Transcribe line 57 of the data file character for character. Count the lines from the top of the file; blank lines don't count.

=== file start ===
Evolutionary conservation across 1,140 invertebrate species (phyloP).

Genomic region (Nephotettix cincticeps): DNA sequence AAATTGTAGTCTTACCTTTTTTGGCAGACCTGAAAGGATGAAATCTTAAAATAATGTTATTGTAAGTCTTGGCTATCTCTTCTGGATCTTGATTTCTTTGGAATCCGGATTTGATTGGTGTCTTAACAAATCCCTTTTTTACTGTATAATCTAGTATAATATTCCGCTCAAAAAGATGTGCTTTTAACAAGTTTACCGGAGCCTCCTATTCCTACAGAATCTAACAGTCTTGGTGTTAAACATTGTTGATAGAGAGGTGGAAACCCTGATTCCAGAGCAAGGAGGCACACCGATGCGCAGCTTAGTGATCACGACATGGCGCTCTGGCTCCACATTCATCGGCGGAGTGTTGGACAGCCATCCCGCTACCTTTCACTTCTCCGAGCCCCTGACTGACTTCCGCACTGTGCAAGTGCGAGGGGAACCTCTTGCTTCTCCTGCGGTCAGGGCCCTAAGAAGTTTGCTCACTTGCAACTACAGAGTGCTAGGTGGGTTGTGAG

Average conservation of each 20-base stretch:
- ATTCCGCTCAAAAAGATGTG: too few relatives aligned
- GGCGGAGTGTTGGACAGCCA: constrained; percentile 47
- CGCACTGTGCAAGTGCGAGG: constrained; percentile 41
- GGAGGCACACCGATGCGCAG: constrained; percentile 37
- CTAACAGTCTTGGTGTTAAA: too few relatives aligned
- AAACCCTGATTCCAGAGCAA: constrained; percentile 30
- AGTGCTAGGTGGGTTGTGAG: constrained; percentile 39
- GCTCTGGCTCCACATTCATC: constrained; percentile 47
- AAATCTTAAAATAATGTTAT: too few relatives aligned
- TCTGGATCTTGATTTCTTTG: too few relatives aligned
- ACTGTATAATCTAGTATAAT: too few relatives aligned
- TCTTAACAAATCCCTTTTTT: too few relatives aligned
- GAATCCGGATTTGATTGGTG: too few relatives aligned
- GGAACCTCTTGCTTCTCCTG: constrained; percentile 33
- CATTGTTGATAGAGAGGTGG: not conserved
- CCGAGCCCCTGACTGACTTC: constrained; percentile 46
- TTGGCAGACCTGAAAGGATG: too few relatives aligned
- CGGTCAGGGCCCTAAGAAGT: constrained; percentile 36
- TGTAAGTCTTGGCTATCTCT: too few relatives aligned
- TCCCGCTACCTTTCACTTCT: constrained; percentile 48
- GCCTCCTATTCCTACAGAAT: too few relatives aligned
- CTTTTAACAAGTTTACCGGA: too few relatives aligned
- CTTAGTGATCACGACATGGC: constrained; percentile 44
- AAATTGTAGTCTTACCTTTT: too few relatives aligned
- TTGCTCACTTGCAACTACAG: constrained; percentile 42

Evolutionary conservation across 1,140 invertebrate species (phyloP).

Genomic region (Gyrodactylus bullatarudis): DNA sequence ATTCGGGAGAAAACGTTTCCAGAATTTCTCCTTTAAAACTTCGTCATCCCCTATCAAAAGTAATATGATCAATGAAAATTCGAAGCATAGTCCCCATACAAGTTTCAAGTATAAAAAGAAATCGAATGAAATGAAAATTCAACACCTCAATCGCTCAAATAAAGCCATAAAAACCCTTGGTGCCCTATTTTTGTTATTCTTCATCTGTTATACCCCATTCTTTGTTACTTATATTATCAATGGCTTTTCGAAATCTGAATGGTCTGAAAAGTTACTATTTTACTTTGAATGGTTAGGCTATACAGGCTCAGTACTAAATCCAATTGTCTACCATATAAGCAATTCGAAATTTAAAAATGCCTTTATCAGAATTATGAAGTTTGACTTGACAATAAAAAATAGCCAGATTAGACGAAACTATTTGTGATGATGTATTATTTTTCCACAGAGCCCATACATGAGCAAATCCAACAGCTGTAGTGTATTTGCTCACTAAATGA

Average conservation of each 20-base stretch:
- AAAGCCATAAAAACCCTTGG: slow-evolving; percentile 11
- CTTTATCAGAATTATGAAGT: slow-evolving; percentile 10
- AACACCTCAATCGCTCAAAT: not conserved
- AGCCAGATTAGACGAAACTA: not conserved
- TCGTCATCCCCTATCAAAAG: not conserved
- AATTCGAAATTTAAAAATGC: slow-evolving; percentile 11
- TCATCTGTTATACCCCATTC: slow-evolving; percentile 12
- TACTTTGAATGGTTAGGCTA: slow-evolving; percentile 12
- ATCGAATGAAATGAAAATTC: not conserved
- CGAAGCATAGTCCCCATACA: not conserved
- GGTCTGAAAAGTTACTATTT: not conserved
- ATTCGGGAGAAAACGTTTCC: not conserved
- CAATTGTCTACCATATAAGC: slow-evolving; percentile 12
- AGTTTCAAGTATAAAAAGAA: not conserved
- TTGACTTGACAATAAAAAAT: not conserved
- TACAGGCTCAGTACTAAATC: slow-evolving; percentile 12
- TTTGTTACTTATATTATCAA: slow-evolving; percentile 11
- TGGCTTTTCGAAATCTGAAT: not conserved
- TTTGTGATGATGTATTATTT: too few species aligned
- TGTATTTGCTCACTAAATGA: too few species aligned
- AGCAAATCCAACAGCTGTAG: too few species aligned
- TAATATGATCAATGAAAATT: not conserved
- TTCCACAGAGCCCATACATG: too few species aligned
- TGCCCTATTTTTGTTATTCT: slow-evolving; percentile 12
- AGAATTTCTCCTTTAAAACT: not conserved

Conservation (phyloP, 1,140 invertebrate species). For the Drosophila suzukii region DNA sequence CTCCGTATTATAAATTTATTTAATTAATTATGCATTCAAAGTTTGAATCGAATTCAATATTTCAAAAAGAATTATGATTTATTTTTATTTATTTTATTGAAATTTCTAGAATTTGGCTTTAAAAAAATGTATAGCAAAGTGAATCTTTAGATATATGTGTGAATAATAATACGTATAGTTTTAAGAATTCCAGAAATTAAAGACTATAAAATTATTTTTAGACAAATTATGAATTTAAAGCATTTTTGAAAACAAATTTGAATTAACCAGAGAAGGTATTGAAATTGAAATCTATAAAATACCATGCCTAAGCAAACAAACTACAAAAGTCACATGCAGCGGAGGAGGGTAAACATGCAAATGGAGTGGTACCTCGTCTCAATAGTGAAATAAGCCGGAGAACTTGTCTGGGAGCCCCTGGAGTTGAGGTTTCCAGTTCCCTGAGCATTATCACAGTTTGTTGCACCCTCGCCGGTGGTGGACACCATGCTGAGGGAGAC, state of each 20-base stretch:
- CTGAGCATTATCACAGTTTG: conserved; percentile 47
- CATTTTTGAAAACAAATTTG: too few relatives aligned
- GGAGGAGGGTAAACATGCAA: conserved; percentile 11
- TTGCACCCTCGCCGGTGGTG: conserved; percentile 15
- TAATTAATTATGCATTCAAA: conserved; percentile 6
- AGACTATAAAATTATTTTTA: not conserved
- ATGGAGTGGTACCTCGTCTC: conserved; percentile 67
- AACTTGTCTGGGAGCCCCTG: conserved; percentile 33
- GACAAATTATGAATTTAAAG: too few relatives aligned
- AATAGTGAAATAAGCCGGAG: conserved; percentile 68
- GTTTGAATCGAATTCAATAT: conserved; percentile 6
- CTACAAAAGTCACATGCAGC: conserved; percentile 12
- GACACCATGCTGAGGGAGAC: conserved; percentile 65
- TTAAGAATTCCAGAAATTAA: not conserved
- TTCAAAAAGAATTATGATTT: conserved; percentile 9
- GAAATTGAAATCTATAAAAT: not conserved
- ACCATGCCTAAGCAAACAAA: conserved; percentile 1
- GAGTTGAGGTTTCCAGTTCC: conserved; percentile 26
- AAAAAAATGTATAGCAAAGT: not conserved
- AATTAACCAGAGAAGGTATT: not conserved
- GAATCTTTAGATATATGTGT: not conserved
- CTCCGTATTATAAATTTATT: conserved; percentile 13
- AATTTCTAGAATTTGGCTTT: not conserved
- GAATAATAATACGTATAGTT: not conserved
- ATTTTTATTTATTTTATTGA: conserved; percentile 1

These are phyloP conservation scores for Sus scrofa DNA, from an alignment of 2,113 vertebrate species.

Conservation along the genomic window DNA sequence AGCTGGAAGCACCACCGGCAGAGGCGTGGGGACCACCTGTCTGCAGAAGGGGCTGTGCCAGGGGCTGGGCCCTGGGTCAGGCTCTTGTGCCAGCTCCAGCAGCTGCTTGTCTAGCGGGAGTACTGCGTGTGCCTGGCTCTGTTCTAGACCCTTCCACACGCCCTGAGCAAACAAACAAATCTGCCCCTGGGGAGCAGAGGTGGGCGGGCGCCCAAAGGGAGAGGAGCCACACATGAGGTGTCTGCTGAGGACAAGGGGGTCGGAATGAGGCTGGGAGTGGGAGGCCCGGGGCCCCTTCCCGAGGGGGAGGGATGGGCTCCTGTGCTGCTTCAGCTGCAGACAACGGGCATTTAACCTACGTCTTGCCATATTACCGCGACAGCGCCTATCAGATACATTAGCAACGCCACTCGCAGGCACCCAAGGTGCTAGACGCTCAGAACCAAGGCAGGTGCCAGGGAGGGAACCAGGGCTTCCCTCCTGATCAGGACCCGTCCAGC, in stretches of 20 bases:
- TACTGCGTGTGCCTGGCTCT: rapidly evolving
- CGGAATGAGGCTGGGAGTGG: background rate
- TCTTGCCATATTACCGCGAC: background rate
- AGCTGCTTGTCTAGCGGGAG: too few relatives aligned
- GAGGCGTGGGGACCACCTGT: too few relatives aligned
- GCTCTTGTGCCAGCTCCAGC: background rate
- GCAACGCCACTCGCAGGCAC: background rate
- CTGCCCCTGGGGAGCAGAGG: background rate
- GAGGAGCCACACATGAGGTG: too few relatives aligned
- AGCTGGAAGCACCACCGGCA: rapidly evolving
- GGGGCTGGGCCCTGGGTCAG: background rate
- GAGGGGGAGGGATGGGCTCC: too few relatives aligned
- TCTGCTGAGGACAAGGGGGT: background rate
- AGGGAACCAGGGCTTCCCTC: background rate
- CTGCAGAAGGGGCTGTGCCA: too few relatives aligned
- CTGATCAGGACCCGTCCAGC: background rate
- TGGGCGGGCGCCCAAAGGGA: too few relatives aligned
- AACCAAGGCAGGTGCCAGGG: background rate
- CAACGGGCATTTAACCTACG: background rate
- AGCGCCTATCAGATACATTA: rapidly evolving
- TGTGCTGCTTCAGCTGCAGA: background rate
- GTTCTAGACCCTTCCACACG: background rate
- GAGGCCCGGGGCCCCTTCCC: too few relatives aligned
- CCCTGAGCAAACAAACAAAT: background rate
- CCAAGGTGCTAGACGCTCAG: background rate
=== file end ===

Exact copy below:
Conservation (phyloP, 1,140 invertebrate species). For the Drosophila suzukii region DNA sequence CTCCGTATTATAAATTTATTTAATTAATTATGCATTCAAAGTTTGAATCGAATTCAATATTTCAAAAAGAATTATGATTTATTTTTATTTATTTTATTGAAATTTCTAGAATTTGGCTTTAAAAAAATGTATAGCAAAGTGAATCTTTAGATATATGTGTGAATAATAATACGTATAGTTTTAAGAATTCCAGAAATTAAAGACTATAAAATTATTTTTAGACAAATTATGAATTTAAAGCATTTTTGAAAACAAATTTGAATTAACCAGAGAAGGTATTGAAATTGAAATCTATAAAATACCATGCCTAAGCAAACAAACTACAAAAGTCACATGCAGCGGAGGAGGGTAAACATGCAAATGGAGTGGTACCTCGTCTCAATAGTGAAATAAGCCGGAGAACTTGTCTGGGAGCCCCTGGAGTTGAGGTTTCCAGTTCCCTGAGCATTATCACAGTTTGTTGCACCCTCGCCGGTGGTGGACACCATGCTGAGGGAGAC, state of each 20-base stretch: